Posted on: November 19, 2010 1:24 pm

Eisenberg Week 10 Start/Sit Picks

Week 10 Start/Sit Accountability



QB – over 15 = good Start pick/bad Sit pick; under 15 = bad Start pick/good Sit pick

RB – over 12 = good Start pick/bad Sit pick; under 12 = bad Start pick/good Sit pick

WR – over 10 = good Start pick/bad Sit pick; under 10 = bad Start pick/good Sit pick

TE – over 8 = good Start pick/bad Sit pick; under 8 = bad Start pick/good Sit pick

K – over 9 = good Start pick/bad Sit pick; under 9 = bad Start pick/good Sit pick

DEF – over 10 = good Start pick/bad Sit pick; under 10 = bad Start pick/good Sit pick


Start of the Week – Josh FreemanGood (20 pts - 241 PaYd, 2 TD; 19 RuYd)


Analysis: Good pick for a starting QB.  Not the best, though, so arguably not a good Start of the Week.  Obviously, Michael Vick would have been a good choice for that.  But a ton of QBs scored more than Freeman last Sunday, such as Vick, Matt Schaub, Ben Roethlisberger, Kyle Orton, Matt Cassel, Eli Manning, David Garrard, etc., etc., etc.




Roethlisburger – Good (29 pts – 387 PaYd, 3 TD, 1 INT; 12 RuYd)

Orton – Good (31 pts – 296 PaYd, 4 TD)

Joe FlaccoGood (22 pts – 215 PaYd, 3 TD, 1 INT; 13 RuYd)

David Garrard – Good (26 pts – 342 PaYd, 2 TD; 35 RuYd)

Shaun Hill (sleeper) – Good (16 pts – 323, TD, INT)


Avg.: 24.8 points




Carson PalmerBad (15 pts – 292 PaYd, 2 TD, 3 INT)

Brett FavreGood (3 pts – 170 PaYd, TD, 3 INT, fum lost)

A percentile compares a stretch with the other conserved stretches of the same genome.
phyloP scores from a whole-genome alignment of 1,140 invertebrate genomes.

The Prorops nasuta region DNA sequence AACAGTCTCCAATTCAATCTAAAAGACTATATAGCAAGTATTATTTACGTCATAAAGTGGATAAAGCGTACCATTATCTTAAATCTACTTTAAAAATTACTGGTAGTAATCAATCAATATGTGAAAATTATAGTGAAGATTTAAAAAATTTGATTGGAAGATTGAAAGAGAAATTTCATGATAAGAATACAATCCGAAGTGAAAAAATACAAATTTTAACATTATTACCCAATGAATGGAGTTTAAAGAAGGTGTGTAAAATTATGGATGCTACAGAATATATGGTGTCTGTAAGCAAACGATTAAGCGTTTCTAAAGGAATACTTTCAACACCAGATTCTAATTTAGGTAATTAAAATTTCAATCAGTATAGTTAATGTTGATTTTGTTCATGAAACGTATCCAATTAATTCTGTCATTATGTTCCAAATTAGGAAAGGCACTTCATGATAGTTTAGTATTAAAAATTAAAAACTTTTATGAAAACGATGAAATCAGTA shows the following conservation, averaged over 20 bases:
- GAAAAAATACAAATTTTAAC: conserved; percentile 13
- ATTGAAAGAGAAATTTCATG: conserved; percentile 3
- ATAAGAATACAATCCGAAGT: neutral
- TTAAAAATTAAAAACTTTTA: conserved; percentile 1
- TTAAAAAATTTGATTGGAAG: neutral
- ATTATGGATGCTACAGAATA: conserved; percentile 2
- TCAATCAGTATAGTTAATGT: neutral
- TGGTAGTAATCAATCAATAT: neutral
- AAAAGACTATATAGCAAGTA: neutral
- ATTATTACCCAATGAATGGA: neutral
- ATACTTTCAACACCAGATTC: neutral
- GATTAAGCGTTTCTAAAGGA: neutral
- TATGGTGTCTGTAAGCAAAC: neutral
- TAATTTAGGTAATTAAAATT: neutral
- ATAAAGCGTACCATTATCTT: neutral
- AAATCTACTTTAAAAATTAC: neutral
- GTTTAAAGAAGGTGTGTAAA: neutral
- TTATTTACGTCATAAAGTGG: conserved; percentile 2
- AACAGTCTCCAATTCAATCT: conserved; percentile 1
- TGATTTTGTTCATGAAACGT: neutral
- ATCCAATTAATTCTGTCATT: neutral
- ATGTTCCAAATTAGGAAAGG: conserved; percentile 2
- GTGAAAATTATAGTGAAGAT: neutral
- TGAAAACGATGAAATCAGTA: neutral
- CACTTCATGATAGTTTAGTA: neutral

Cassel – Bad (36 pts – 469 PaYd, 4 TD, fum lost)

Jay CutlerBad (22 pts – 237 PaYd, 3 TD, 2 INT; 24 RuYd)

Donovan McNabbBad (15 pts – 295 PaYd, 2 TD, 3 INT)

Tom Brady (bust) – Bad (35 pts – 350 PaYd, 3 TD; rush TD)


Avg.: 21 points


Eisenberg Success Rate: 54.55% (6/11)


Analysis: For the first time since I started over-scrutinizing his picks, Eisenberg really nailed the Starts.  Unfortunately, he blew the Sits to an almost-equal extent.  Favre was a good pick, obviously, as he ALWAYS is (i.e. no real good advice there).  Same with Big Ben – I don’t care if he has two off games in a row, he’s still a must-start next time out.  And when does Orton become a must-start?  He’s put up 295 yards or more in 7 of 9 games and at least 2 TDs in 5 of 9.  And his team has virtually no ability to run the ball.  And it doesn’t help when 2 of your 6 Sit choices put up 35 points each.




LeGarrette BlountGood (15 pts – 91 RuYd, TD)

Brandon JacobsBad (2 pts – 17 RuYd; 11 ReYd)

Jahvid BestBad (3 pts – 35 RuYd; 4 ReYd)

Thomas JonesBad (1 pt – 3 RuYd; 19 ReYd)

Tim HightowerBad (11 pts – 39 RuYd, TD; 23 ReYd)

Mike Goodson (sleeper) – Neutral (9 pts – 100 RuYd; 13 ReYd)


Avg: 6.83 points




BenJarvus Green-EllisGood (9 pts – 67 RuYd; 37 ReYd)

Felix JonesBad (19 points – 51 RuYd; 85 ReYd, TD)

Rick Williams – Good (6 pts – 64 RuYd; 6 ReYd)